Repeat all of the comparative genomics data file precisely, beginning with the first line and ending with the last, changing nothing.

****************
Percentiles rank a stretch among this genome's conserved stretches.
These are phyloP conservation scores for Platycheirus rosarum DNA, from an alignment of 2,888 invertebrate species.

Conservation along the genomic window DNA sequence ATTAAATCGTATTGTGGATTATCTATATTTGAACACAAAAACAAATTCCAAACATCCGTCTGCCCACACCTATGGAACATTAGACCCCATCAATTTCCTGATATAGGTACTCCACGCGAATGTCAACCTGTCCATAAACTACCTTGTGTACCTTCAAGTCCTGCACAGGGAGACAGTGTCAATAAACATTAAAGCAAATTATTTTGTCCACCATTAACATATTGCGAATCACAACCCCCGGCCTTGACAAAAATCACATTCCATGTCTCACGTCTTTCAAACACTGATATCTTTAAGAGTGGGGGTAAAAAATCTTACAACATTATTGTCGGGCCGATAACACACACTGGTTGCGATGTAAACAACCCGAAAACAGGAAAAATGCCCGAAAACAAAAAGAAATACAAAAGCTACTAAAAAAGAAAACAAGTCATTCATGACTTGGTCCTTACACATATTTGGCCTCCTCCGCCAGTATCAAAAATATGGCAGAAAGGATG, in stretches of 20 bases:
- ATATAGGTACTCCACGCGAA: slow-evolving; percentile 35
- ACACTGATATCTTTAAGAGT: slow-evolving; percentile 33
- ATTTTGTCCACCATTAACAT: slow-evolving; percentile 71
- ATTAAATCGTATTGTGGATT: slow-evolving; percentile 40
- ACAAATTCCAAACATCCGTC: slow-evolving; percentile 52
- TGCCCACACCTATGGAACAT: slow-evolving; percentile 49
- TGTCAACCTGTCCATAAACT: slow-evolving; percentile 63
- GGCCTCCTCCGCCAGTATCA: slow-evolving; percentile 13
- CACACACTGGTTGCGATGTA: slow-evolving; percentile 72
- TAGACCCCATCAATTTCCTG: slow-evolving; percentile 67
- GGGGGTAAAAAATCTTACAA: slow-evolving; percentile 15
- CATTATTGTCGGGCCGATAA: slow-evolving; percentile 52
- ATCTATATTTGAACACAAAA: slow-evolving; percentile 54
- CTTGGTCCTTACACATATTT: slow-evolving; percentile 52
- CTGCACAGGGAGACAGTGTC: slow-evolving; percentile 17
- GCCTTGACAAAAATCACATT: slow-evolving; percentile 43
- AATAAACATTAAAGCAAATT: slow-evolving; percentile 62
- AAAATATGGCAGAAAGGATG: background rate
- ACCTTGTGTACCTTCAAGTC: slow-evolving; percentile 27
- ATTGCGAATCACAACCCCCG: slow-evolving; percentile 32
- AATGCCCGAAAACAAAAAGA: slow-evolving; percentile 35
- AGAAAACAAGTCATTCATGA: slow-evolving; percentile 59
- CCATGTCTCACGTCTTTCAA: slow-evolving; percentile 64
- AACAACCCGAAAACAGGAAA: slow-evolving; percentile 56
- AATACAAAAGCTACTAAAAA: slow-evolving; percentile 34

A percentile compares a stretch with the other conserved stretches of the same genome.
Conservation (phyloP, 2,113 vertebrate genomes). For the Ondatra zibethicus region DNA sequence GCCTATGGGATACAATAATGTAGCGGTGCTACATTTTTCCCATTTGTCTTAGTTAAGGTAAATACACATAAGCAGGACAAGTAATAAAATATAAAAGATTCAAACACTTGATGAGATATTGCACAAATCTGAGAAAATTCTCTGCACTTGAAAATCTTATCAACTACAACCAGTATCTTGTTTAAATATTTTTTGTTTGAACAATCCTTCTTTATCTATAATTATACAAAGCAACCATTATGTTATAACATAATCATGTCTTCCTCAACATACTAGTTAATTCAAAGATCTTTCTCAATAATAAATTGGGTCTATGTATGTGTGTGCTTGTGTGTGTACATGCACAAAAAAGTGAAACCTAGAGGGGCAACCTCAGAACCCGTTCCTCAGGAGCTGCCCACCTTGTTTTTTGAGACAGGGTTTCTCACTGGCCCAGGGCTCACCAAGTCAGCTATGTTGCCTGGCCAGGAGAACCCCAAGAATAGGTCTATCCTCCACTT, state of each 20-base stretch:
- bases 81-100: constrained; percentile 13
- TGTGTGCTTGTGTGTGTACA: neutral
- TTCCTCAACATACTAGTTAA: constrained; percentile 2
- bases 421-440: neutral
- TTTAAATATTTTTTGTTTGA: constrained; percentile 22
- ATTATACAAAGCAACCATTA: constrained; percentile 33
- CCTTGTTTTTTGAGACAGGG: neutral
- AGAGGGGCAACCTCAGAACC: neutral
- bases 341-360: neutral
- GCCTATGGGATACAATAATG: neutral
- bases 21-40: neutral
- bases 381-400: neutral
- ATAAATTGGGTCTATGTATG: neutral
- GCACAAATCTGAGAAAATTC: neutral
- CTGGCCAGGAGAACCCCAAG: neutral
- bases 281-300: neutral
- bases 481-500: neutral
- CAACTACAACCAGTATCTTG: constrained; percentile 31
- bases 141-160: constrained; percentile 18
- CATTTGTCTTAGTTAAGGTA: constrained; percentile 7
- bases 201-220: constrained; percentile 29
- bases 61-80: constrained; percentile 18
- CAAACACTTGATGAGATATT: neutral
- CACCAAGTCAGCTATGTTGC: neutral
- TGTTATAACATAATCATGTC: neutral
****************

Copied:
Percentiles rank a stretch among this genome's conserved stretches.
These are phyloP conservation scores for Platycheirus rosarum DNA, from an alignment of 2,888 invertebrate species.

Conservation along the genomic window DNA sequence ATTAAATCGTATTGTGGATTATCTATATTTGAACACAAAAACAAATTCCAAACATCCGTCTGCCCACACCTATGGAACATTAGACCCCATCAATTTCCTGATATAGGTACTCCACGCGAATGTCAACCTGTCCATAAACTACCTTGTGTACCTTCAAGTCCTGCACAGGGAGACAGTGTCAATAAACATTAAAGCAAATTATTTTGTCCACCATTAACATATTGCGAATCACAACCCCCGGCCTTGACAAAAATCACATTCCATGTCTCACGTCTTTCAAACACTGATATCTTTAAGAGTGGGGGTAAAAAATCTTACAACATTATTGTCGGGCCGATAACACACACTGGTTGCGATGTAAACAACCCGAAAACAGGAAAAATGCCCGAAAACAAAAAGAAATACAAAAGCTACTAAAAAAGAAAACAAGTCATTCATGACTTGGTCCTTACACATATTTGGCCTCCTCCGCCAGTATCAAAAATATGGCAGAAAGGATG, in stretches of 20 bases:
- ATATAGGTACTCCACGCGAA: slow-evolving; percentile 35
- ACACTGATATCTTTAAGAGT: slow-evolving; percentile 33
- ATTTTGTCCACCATTAACAT: slow-evolving; percentile 71
- ATTAAATCGTATTGTGGATT: slow-evolving; percentile 40
- ACAAATTCCAAACATCCGTC: slow-evolving; percentile 52
- TGCCCACACCTATGGAACAT: slow-evolving; percentile 49
- TGTCAACCTGTCCATAAACT: slow-evolving; percentile 63
- GGCCTCCTCCGCCAGTATCA: slow-evolving; percentile 13
- CACACACTGGTTGCGATGTA: slow-evolving; percentile 72
- TAGACCCCATCAATTTCCTG: slow-evolving; percentile 67
- GGGGGTAAAAAATCTTACAA: slow-evolving; percentile 15
- CATTATTGTCGGGCCGATAA: slow-evolving; percentile 52
- ATCTATATTTGAACACAAAA: slow-evolving; percentile 54
- CTTGGTCCTTACACATATTT: slow-evolving; percentile 52
- CTGCACAGGGAGACAGTGTC: slow-evolving; percentile 17
- GCCTTGACAAAAATCACATT: slow-evolving; percentile 43
- AATAAACATTAAAGCAAATT: slow-evolving; percentile 62
- AAAATATGGCAGAAAGGATG: background rate
- ACCTTGTGTACCTTCAAGTC: slow-evolving; percentile 27
- ATTGCGAATCACAACCCCCG: slow-evolving; percentile 32
- AATGCCCGAAAACAAAAAGA: slow-evolving; percentile 35
- AGAAAACAAGTCATTCATGA: slow-evolving; percentile 59
- CCATGTCTCACGTCTTTCAA: slow-evolving; percentile 64
- AACAACCCGAAAACAGGAAA: slow-evolving; percentile 56
- AATACAAAAGCTACTAAAAA: slow-evolving; percentile 34

A percentile compares a stretch with the other conserved stretches of the same genome.
Conservation (phyloP, 2,113 vertebrate genomes). For the Ondatra zibethicus region DNA sequence GCCTATGGGATACAATAATGTAGCGGTGCTACATTTTTCCCATTTGTCTTAGTTAAGGTAAATACACATAAGCAGGACAAGTAATAAAATATAAAAGATTCAAACACTTGATGAGATATTGCACAAATCTGAGAAAATTCTCTGCACTTGAAAATCTTATCAACTACAACCAGTATCTTGTTTAAATATTTTTTGTTTGAACAATCCTTCTTTATCTATAATTATACAAAGCAACCATTATGTTATAACATAATCATGTCTTCCTCAACATACTAGTTAATTCAAAGATCTTTCTCAATAATAAATTGGGTCTATGTATGTGTGTGCTTGTGTGTGTACATGCACAAAAAAGTGAAACCTAGAGGGGCAACCTCAGAACCCGTTCCTCAGGAGCTGCCCACCTTGTTTTTTGAGACAGGGTTTCTCACTGGCCCAGGGCTCACCAAGTCAGCTATGTTGCCTGGCCAGGAGAACCCCAAGAATAGGTCTATCCTCCACTT, state of each 20-base stretch:
- bases 81-100: constrained; percentile 13
- TGTGTGCTTGTGTGTGTACA: neutral
- TTCCTCAACATACTAGTTAA: constrained; percentile 2
- bases 421-440: neutral
- TTTAAATATTTTTTGTTTGA: constrained; percentile 22
- ATTATACAAAGCAACCATTA: constrained; percentile 33
- CCTTGTTTTTTGAGACAGGG: neutral
- AGAGGGGCAACCTCAGAACC: neutral
- bases 341-360: neutral
- GCCTATGGGATACAATAATG: neutral
- bases 21-40: neutral
- bases 381-400: neutral
- ATAAATTGGGTCTATGTATG: neutral
- GCACAAATCTGAGAAAATTC: neutral
- CTGGCCAGGAGAACCCCAAG: neutral
- bases 281-300: neutral
- bases 481-500: neutral
- CAACTACAACCAGTATCTTG: constrained; percentile 31
- bases 141-160: constrained; percentile 18
- CATTTGTCTTAGTTAAGGTA: constrained; percentile 7
- bases 201-220: constrained; percentile 29
- bases 61-80: constrained; percentile 18
- CAAACACTTGATGAGATATT: neutral
- CACCAAGTCAGCTATGTTGC: neutral
- TGTTATAACATAATCATGTC: neutral